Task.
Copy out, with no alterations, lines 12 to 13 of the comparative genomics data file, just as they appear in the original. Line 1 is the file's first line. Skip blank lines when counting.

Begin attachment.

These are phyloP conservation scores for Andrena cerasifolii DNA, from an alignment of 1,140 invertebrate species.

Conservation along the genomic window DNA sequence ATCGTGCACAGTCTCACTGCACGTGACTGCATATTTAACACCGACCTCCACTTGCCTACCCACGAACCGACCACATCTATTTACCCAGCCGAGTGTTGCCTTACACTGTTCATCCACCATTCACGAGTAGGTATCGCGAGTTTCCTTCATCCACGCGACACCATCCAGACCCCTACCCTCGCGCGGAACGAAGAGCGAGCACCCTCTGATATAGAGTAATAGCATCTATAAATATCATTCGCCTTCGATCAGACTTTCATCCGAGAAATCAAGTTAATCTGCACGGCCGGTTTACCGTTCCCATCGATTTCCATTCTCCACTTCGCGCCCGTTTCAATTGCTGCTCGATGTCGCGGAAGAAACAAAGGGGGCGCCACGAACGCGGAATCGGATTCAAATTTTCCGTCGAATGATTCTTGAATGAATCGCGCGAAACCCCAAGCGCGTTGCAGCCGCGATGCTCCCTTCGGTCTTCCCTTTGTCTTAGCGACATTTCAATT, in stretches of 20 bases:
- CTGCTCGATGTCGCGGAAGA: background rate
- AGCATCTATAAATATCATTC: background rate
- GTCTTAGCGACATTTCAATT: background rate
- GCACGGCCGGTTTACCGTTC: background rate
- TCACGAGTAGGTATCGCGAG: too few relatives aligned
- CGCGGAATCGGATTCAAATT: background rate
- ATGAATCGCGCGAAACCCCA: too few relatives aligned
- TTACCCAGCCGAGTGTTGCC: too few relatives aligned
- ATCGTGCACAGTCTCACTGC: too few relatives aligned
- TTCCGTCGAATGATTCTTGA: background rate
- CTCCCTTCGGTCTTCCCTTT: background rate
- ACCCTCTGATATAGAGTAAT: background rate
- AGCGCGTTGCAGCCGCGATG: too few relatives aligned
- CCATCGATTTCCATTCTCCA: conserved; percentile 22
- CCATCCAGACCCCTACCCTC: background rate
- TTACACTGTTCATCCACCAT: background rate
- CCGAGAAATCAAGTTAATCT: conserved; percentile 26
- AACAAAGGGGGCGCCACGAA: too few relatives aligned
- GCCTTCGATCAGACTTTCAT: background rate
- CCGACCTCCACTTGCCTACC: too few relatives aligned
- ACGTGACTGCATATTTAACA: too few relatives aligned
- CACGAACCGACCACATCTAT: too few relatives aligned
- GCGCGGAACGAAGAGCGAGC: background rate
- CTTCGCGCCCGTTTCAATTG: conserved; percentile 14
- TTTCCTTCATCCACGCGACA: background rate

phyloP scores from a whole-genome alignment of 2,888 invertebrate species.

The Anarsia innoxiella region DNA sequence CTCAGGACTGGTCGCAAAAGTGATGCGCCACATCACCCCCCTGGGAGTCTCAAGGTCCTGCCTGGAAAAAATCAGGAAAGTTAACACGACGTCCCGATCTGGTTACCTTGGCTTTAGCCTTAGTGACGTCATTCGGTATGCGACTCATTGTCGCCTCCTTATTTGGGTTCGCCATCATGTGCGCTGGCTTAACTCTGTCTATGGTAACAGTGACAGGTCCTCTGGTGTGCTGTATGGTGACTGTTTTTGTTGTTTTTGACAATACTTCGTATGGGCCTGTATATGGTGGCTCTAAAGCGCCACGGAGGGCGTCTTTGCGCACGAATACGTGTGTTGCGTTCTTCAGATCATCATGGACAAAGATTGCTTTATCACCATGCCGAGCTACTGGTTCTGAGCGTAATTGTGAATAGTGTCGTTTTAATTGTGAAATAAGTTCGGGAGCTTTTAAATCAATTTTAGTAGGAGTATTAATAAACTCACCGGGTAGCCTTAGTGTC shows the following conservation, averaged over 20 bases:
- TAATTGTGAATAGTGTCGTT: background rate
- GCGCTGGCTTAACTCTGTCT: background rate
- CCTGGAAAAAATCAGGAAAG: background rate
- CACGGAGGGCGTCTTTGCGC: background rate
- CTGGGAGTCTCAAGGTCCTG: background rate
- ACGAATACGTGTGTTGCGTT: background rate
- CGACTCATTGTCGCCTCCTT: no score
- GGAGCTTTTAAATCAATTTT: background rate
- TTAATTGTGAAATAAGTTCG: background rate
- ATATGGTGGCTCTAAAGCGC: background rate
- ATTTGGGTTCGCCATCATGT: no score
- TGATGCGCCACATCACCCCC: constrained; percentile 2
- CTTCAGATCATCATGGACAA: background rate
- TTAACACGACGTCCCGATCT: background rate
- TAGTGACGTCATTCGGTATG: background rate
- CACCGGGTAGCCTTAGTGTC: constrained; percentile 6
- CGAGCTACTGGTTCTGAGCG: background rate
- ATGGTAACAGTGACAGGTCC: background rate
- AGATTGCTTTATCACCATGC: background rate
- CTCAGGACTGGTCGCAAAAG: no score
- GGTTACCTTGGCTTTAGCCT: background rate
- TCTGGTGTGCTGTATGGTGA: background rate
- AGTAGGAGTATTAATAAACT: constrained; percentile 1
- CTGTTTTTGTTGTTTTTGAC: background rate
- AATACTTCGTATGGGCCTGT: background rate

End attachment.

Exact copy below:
- TTCCGTCGAATGATTCTTGA: background rate
- CTCCCTTCGGTCTTCCCTTT: background rate